Author: Denny Roy
Publisher: Cornell University Press
Release Date: 2003
For centuries, various great powers have both exploited and benefited Taiwan, shaping its multiple and frequently contradictory identities. Offering a narrative of the island's political history, the author contends that it is best understood as a continuous struggle for security.
Author: Murray A. Rubinstein
Publisher: M.E. Sharpe
Release Date: 2007
Since its initial publication in 1999, Taiwan: A New History has established itself as the book of choice on the history of Taiwan. Conceived as a cohesive and interconnected set of interpretive and narrative essays, it is the most integrated, comprehensive, and accessible history of Taiwan published in any Western language. The contributors are the very best people in their specialties, drawn from North America, Europe, and Asia. This new edition expands the coverage from where the first edition ended in 1995 to 2006. It includes new material on democratization, party politics, and the independence movement. Collectively, the chapters take the reader from the geographical and climatological setting, through the stages of premodern history and contact with China and the West, through the Japanese occupation, to the successful establishment of a modern state.
Author: Jonathan Manthorpe
Publisher: St. Martin's Griffin
Release Date: 2016-06-21
For over 400 years, Taiwan has suffered at the hands of multiple colonial powers, but it has now entered the decade when its independence will be won or lost. At the heart of Taiwan's story is the curse of geography that placed the island on the strategic cusp between the Far East and Southeast Asia and made it the guardian of some of the world's most lucrative trade routes. It is the story of the dogged determination of a courageous people to overcome every obstacle thrown in their path. Forbidden Nation tells the dramatic story of the island, its people, and what brought them to this moment when their future will be decided.
This book shows that Taiwan, unlike other countries, avoided serious economic disruption and social conflict, and arrived at its goal of multi-party competition with little blood shed. Nonetheless, this survey reveals that for those who imagine democracy to be the panacea for every social, economic and political ill, Taiwan's continuing struggles against corruption, isolation and division offer a cautionary lesson. This book is an ideal, one-stop resource for undergraduate and postgraduate students of political science, particuarly those interested in the international politics of China, and the Asia-Pacific.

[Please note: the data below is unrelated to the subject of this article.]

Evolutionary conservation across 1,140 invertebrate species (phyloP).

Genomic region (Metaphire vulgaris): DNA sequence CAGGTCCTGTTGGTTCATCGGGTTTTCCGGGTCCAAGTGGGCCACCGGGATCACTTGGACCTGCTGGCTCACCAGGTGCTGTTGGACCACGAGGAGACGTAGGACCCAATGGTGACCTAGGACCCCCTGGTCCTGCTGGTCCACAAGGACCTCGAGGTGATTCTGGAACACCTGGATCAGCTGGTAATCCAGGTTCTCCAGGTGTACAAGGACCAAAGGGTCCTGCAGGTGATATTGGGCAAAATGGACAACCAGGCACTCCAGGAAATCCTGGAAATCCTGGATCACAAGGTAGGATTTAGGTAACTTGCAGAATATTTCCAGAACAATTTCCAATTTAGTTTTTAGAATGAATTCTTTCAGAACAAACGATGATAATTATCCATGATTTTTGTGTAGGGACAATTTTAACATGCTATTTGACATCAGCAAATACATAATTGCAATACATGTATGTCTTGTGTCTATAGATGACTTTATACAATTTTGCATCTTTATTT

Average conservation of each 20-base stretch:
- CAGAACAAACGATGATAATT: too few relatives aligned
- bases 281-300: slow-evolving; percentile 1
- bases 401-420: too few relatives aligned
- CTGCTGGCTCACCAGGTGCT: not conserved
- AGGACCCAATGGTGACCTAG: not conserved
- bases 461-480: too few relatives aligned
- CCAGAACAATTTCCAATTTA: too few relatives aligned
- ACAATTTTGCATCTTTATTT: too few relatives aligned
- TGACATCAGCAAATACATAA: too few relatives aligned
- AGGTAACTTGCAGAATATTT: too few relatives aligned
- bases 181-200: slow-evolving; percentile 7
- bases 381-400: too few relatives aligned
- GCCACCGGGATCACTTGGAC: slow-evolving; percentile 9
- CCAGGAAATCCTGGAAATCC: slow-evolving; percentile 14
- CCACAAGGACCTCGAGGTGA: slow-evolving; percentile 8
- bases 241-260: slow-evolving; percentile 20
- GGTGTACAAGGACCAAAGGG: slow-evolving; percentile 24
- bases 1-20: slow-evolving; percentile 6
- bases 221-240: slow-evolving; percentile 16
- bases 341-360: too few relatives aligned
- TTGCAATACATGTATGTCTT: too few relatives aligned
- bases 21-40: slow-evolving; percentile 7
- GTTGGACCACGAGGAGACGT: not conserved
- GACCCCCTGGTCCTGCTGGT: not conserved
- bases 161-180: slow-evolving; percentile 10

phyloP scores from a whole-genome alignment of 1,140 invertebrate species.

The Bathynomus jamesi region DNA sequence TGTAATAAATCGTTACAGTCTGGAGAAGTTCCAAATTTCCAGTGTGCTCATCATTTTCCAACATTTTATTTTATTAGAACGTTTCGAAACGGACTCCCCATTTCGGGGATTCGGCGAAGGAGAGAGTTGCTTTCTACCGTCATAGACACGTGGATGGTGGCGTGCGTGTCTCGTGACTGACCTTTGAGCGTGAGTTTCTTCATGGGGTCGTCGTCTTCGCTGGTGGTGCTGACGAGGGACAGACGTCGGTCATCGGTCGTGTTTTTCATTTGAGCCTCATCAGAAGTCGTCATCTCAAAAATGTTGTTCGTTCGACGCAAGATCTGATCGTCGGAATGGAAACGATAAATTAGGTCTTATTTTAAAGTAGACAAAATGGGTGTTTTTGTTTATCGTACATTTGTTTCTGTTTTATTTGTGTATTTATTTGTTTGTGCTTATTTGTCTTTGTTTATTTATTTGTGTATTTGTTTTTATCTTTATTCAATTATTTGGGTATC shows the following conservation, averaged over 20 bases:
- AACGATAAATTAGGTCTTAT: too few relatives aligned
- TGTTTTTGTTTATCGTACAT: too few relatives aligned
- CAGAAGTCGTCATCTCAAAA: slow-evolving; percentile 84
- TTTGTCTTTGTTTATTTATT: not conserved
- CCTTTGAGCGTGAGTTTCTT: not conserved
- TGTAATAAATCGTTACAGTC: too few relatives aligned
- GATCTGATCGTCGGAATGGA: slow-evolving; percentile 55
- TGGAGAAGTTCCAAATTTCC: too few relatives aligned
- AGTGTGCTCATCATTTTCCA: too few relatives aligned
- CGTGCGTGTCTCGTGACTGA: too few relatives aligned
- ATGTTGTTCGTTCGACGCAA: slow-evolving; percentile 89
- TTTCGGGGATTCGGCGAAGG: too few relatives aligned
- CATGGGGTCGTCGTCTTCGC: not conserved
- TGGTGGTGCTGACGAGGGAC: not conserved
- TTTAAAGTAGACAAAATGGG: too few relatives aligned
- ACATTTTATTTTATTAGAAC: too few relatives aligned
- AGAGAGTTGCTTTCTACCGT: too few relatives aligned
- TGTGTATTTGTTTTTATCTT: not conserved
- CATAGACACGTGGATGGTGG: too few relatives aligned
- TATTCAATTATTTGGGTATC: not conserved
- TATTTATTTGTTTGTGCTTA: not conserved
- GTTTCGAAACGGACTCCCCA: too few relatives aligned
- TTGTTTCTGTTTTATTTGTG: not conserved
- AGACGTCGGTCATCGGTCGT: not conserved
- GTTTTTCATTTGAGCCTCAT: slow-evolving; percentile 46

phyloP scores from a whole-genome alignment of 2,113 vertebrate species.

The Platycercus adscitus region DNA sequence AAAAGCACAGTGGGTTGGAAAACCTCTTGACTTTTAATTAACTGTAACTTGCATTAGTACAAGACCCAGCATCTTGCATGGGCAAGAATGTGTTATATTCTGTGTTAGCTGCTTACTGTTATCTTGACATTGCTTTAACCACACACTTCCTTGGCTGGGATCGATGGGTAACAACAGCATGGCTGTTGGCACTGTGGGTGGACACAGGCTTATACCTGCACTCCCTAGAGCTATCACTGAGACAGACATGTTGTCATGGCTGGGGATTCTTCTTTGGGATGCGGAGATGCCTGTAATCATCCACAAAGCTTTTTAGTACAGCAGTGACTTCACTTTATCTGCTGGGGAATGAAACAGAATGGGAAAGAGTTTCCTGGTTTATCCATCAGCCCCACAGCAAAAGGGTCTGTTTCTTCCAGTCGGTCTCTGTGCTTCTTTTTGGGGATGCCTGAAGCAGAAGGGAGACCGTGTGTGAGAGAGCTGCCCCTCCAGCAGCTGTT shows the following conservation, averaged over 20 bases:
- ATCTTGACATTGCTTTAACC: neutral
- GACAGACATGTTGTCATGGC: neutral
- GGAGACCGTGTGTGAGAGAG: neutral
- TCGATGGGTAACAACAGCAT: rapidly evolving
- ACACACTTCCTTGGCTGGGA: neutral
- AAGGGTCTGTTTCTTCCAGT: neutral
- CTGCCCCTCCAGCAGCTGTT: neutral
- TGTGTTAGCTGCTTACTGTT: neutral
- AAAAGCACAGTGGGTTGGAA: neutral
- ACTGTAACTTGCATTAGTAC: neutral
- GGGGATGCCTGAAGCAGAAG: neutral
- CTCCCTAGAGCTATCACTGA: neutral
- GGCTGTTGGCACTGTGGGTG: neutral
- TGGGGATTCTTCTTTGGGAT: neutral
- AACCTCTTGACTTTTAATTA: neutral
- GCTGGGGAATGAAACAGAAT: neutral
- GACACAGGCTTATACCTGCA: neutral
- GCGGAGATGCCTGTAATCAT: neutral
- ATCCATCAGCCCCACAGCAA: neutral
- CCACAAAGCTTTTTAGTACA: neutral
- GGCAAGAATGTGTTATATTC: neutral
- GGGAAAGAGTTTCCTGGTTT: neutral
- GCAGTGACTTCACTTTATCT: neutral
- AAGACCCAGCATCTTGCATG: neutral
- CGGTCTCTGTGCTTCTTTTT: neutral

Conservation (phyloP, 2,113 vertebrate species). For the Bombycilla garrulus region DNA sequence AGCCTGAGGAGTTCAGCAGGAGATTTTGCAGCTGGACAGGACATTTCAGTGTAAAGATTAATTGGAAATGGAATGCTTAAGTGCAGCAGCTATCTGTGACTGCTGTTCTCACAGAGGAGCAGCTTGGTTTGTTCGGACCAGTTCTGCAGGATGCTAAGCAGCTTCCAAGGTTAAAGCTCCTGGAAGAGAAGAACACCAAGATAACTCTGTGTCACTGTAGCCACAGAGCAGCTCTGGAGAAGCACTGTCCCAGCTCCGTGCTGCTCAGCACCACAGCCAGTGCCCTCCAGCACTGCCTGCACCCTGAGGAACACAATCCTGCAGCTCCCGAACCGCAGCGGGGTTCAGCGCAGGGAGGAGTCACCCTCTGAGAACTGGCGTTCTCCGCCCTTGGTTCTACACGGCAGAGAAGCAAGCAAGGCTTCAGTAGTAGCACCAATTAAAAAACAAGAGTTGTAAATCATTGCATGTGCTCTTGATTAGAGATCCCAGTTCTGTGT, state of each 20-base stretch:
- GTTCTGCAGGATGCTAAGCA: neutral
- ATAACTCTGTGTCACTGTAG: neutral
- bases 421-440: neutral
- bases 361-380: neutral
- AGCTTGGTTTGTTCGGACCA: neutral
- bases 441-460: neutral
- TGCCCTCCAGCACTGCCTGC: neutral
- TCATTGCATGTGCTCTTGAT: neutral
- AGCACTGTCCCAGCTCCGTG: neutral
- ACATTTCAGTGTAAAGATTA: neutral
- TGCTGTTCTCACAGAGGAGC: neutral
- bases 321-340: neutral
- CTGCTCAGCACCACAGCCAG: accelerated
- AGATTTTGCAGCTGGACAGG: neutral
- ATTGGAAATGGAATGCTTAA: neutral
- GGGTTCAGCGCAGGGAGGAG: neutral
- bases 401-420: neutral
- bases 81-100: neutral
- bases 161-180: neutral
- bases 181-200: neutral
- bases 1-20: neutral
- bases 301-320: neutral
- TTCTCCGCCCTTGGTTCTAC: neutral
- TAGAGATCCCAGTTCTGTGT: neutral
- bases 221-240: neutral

Author: Richard C. Bush
Publisher: Brookings Institution Press
Release Date: 2013
Genre: Political Science
"Focuses on cross-Strait relations during Ma Ying-jeou's first term, assessing the impact of stabilization on economics, politics, and security and the implications for resolution of Taiwan and China's fundamental dispute. Examines how Taiwan can strengthen itself; how China can promote a mutually acceptable outcome; and how Washington can protect its interests in South Asia"--Provided by publisher.
Author: Nancy Bernkopf Tucker
Publisher: Harvard University Press
Release Date: 2009
Relations among the United States, Taiwan, and China challenge policymakers, international relations specialists, and a concerned public to examine their assumptions about security, sovereignty, and peace. Only a Taiwan Straits conflict could plunge Americans into war with a nuclear-armed great power. In a timely and deeply informed book, Nancy Bernkopf Tucker traces the thorny relationship between the United States and Taiwan as both watch Chinaâe(tm)s power grow. Although Taiwanâe"U.S. security has been intertwined since the 1950s, neither Taipei nor Washington ever fully embraced the other. Differences in priorities and perspectives repeatedly raised questions about the wisdom of the alignment. Tucker discusses the nature of U.S. commitments to Taiwan; the intricacies of policy decisions; the intentions of critical actors; the impact of Taiwanâe(tm)s democratization; the role of lobbying; and the accelerating difficulty of balancing Taiwan against China. In particular, she examines the destructive mistrust that undermines U.S. cooperation with Taiwan, stymieing efforts to resolve cross-Strait tensions. Strait Talk offers valuable historical context for understanding U.S.âe"Taiwan ties and is essential reading for anyone interested in international relations and security issues today.
Author: Leo T. S. Ching
Publisher: Univ of California Press
Release Date: 2001-06-30
In 1895 Japan acquired Taiwan as its first formal colony after a resounding victory in the Sino-Japanese war. For the next fifty years, Japanese rule devastated and transformed the entire socioeconomic and political fabric of Taiwanese society. In Becoming Japanese, Leo Ching examines the formation of Taiwanese political and cultural identities under the dominant Japanese colonial discourse of assimilation (dôka) and imperialization (kôminka) from the early 1920s to the end of the Japanese Empire in 1945. Becoming Japanese analyzes the ways in which the Taiwanese struggled, negotiated, and collaborated with Japanese colonialism during the cultural practices of assimilation and imperialization. It chronicles a historiography of colonial identity formations that delineates the shift from a collective and heterogeneous political horizon into a personal and inner struggle of "becoming Japanese." Representing Japanese colonialism in Taiwan as a topography of multiple associations and identifications made possible through the triangulation of imperialist Japan, nationalist China, and colonial Taiwan, Ching demonstrates the irreducible tension and contradiction inherent in the formations and transformations of colonial identities. Throughout the colonial period, Taiwanese elites imagined and constructed China as a discursive space where various forms of cultural identification and national affiliation were projected. Successfully bridging history and literary studies, this bold and imaginative book rethinks the history of Japanese rule in Taiwan by radically expanding its approach to colonial discourses.